In the assembly shown in FIG. 3a, the elongated meshing portion 62, 64 and the axial end portion 58, 60 of each planet combination gear have helical teeth of the same hand, both portions of gear 54 having left hand helical teeth and those of gear 56 having right hand helical teeth. FIG. 4a shows the end-thrust forces developed when torque driven by sun gear 50 is transferred through this assembly. Again, reference is made to Table 1, and it is assumed that gear 50 is subjected to a clockwise torque when the assembly is viewed from the left. The clockwise driving rotation of gear 50 develops the end thrust indicated by open arrow 66, while the driven left hand helical teeth of elongated meshing portion 62 develop end thrust in the direction of solid arrow 68. At the same time, the portions of combination gear 54 which are in mesh with its paired combination gear 56 develop end thrust indicated by solid arrows 70, 72. The two separated sets of driven right hand helical teeth of combination gear 56 produce end thrust indicated by shaded arrows 74, 76, while the driving right hand helical teeth of portion 64 develop end thrust in the direction of shaded arrow 78. The driven left hand helical teeth of sun gear 52 develop end thrust in the direction of open arrow 80. The aggregation of these end-thrust forces results in increased frictional resistance between sun gears 50, 52. However, since the torque transferred between sun gear 50 and combination gear 40 is approximately equal to the torque being transferred between combination gear 56 and sun gear 52, little, if any, end thrust is developed over either of the combination gears due to the opposite directions of end thrust indicated by the respective sets of solid and hatched arrows.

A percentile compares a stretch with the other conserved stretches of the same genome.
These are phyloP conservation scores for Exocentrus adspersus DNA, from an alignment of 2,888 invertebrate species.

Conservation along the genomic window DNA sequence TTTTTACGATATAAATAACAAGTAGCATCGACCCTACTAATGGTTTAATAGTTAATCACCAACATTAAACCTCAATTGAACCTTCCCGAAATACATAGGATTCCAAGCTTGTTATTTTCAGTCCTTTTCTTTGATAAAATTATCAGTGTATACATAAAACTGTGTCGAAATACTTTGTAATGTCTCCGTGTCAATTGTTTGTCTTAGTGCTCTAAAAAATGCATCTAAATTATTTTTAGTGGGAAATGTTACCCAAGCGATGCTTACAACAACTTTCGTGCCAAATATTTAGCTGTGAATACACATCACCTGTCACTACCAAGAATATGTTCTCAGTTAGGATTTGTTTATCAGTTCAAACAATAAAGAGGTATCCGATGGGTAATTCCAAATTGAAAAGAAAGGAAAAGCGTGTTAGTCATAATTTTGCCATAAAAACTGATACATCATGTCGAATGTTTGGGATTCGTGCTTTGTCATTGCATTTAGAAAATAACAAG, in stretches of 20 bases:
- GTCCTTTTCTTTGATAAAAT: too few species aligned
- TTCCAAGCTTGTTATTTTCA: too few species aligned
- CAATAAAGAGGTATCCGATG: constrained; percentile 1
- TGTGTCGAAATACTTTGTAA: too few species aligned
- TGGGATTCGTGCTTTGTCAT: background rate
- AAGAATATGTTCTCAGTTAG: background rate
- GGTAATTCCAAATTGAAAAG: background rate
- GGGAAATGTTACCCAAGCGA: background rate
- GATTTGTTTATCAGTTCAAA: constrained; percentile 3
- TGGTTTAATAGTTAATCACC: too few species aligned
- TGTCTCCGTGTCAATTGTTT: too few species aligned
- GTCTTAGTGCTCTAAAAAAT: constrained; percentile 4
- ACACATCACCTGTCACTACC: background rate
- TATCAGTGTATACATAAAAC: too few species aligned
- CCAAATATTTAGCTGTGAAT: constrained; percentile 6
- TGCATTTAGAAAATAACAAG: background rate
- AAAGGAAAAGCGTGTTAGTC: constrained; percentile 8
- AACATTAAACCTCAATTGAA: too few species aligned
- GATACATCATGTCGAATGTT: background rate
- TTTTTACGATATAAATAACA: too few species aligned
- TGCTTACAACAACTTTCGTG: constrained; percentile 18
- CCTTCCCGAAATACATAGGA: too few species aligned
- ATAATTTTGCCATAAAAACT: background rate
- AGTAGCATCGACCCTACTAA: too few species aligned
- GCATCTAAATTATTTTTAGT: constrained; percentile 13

Referring now to FIGS. 3b and 4b, the assembly of FIG. 3a has been modified in accordance with the invention to increase the frictional resistance developed between the housing and the end faces of the combination gears. In this embodiment, sun gears 50', 52' both have right hand helical gears, while the axial end portions 58', 60' of each planet combination gear 54', 56' have helical teeth of opposite hand to the teeth of elongated meshing portions 62', 64'. When this modified assembly is subjected to similar torque transfer conditions as that just assumed in the explanation above relating to FIGS. 3a and 4a, end thrusts are developed on sun gears 50', 52' in the direction of open arrows 66', 80'; and each of the combination gears is subjected to increased end thrust, namely, the end thrust developed by each respective axial end portion 58', 60' (indicated by solid arrow 72' and hatched arrow 74') supplements rather than opposes the significant end thrust developed in response to the mesh with each respective sun gear (indicated, respectively, by solid arrow 68' and hatched arrow 78').